[ RadSafe ] Fwd: Radon Progeny affinity for Iron Oxide (rust)

JPreisig at aol.com JPreisig at aol.com
Thu Sep 12 12:12:35 CDT 2013

      Use of plastic scintillators in high energy  neutron dosimetry is 
described in Patterson and Thomas' book on Accelerator  Health Physics (at the 
end of the book).  The plastic scintillator used in  this manner usually has 
a coating of white paint on it, and during neutron  irradiation the paint 
apparently absorbs radon and/or daughters.  During  counting of the plastic 
scintillator, multiple counts in time must be made to  remove, subtract off 
or account for these radon/daughters.
      Joe Preisig
In a message dated 9/12/2013 1:04:08 P.M. Eastern Daylight Time,  
achris1999 at gmail.com writes:


I cannot cite you a study or report, right off, but  I can tell you,
from experience, that this is so.  What's more, the  metal does not
have to be rusty.  With the right atmospheric  conditions, painted
objects, such as trucks and automobiles, will also give  spurious alpha
counts due to the accumulation of radon daughters.   Actually, plastics
and neoprene can too.

The saving grace is that  radon (Rn-222) progeny are gone in a few
hours; the same is not true of  thoron (Rn-220) daughters, where you
get actual ingrowth of longer  half-lived progeny.

---------- Forwarded message  ----------
From: dcoble tds.net <dcoble at tds.net>
Date: Thu, Sep  12, 2013 at 11:58 AM
Subject: [ RadSafe ] Radon Progeny affinity for Iron  Oxide (rust)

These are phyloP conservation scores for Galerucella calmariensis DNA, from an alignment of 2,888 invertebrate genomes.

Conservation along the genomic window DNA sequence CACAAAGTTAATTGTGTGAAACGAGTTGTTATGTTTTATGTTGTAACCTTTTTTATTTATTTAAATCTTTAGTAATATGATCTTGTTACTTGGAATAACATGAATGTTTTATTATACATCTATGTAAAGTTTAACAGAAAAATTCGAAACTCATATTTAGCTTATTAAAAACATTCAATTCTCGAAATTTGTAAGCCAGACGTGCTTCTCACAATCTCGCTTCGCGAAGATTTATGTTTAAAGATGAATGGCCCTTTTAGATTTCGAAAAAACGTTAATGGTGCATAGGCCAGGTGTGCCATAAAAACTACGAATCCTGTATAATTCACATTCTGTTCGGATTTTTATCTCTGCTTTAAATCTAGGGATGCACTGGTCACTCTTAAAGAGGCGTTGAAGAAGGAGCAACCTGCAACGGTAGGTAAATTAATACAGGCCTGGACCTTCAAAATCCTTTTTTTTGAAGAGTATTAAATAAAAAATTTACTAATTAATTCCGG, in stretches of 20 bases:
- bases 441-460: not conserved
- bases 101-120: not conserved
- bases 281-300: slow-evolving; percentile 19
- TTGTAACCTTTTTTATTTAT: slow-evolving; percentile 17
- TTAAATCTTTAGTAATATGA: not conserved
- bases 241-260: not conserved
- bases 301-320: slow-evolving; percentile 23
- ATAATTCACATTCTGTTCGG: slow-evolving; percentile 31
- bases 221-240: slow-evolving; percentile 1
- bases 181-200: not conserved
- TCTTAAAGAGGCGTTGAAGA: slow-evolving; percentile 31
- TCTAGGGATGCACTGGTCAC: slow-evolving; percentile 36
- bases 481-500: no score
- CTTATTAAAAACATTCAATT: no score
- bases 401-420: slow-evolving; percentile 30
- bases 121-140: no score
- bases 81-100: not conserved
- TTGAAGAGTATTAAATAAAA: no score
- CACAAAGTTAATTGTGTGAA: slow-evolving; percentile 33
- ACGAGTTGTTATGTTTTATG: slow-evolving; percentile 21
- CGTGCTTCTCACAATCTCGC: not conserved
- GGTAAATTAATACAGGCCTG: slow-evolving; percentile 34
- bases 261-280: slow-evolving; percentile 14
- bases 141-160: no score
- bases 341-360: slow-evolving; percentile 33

To: "The International Radiation Protection (Health Physics)  Mailing
List" <radsafe at health.phys.iit.edu>
Dear RadSafers,
I  am inquiring if there has been a study or report that supports the  
that Radon Progeny has an affinity for certain types of metal e.g.,  (rusty
steel, galvanized steel, etc.)?  If so, can someone point me in  the right
direction or provide me a copy of the study or report?
Most  field Technicians in the environmental remediation arena are familiar
with  or have experienced at some point increased low level alpha counts
with  hand held instrumentation when trying to release metal objects  for
unrestricted use.  I personally have experienced it when surveying  steel.
Painted portions would be at or below background while rusty  sections of
the same piece of steel would produce alpha counts from 2 to 10  times
background.  Considering free air background ranged from 0 to 2  cpm.
Historical assessment of the area the steel came from revealed no  known
reason for the metal to be contaminated.  Surveys of the metal  were
required due to decommissioning plans or site specific procedures and  were
established to be conservative.  Additionally, resurveys or the  same area 2
or 3 days later would not indicate the presence of alpha  emitters.  This
leads me to believe that the culprit is Radon  Progeny.
Thanks in advance for any help that you may provide.
Douglas  Coble,
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